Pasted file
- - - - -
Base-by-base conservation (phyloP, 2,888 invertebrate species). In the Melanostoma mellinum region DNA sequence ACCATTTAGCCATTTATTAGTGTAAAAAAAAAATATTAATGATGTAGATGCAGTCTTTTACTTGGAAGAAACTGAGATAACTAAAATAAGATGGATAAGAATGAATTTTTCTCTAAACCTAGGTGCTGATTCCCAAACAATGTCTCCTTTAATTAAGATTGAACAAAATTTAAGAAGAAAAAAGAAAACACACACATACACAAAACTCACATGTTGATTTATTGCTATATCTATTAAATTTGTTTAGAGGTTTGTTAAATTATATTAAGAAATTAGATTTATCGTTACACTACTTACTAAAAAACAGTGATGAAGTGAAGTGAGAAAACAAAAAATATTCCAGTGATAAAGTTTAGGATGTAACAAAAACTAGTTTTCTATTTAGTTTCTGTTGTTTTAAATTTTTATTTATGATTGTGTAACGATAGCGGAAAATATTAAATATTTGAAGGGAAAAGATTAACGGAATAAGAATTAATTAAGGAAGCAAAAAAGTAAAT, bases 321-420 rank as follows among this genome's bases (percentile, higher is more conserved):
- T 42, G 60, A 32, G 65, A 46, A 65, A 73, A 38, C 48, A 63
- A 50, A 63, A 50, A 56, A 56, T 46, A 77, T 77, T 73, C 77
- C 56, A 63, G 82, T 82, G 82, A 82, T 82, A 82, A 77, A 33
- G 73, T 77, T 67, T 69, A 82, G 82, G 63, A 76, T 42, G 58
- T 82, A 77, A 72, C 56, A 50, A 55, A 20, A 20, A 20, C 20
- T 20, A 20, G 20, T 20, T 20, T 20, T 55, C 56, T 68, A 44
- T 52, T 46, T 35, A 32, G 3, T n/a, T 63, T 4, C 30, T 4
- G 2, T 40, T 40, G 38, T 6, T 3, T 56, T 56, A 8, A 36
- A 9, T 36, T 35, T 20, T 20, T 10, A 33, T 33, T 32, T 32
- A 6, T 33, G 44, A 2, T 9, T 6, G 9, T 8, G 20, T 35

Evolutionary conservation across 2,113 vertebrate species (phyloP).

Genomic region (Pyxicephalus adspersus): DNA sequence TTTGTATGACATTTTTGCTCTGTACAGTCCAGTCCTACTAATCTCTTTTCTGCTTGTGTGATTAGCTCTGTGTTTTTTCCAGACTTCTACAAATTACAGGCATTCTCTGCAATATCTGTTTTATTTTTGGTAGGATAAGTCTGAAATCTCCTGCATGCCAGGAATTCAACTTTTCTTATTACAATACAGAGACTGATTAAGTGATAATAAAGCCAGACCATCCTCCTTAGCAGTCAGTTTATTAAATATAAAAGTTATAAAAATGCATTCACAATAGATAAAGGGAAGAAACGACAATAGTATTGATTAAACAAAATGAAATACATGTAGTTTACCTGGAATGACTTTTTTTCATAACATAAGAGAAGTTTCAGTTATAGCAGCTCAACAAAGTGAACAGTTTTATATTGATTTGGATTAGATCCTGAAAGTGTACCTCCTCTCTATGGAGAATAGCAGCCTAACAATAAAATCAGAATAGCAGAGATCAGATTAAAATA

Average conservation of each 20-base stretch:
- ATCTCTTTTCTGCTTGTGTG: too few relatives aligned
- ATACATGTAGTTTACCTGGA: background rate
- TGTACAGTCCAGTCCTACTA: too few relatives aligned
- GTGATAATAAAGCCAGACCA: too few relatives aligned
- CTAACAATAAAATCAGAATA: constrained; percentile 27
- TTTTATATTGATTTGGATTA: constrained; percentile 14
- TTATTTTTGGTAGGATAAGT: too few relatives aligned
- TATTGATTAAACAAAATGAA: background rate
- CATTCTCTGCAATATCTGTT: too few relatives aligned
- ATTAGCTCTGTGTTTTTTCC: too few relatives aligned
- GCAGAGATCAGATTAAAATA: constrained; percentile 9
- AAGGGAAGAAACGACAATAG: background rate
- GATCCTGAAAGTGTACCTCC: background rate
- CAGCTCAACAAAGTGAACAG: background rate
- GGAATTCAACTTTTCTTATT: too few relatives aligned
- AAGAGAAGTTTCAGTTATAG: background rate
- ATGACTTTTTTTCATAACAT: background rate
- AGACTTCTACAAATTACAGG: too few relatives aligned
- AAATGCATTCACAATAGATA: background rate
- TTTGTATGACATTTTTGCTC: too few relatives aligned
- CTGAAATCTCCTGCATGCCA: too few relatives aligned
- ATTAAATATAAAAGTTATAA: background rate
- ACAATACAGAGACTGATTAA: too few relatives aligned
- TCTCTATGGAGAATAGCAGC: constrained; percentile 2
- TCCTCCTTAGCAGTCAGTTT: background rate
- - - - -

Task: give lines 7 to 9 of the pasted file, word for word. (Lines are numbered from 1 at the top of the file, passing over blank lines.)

- T 20, A 20, G 20, T 20, T 20, T 20, T 55, C 56, T 68, A 44
- T 52, T 46, T 35, A 32, G 3, T n/a, T 63, T 4, C 30, T 4
- G 2, T 40, T 40, G 38, T 6, T 3, T 56, T 56, A 8, A 36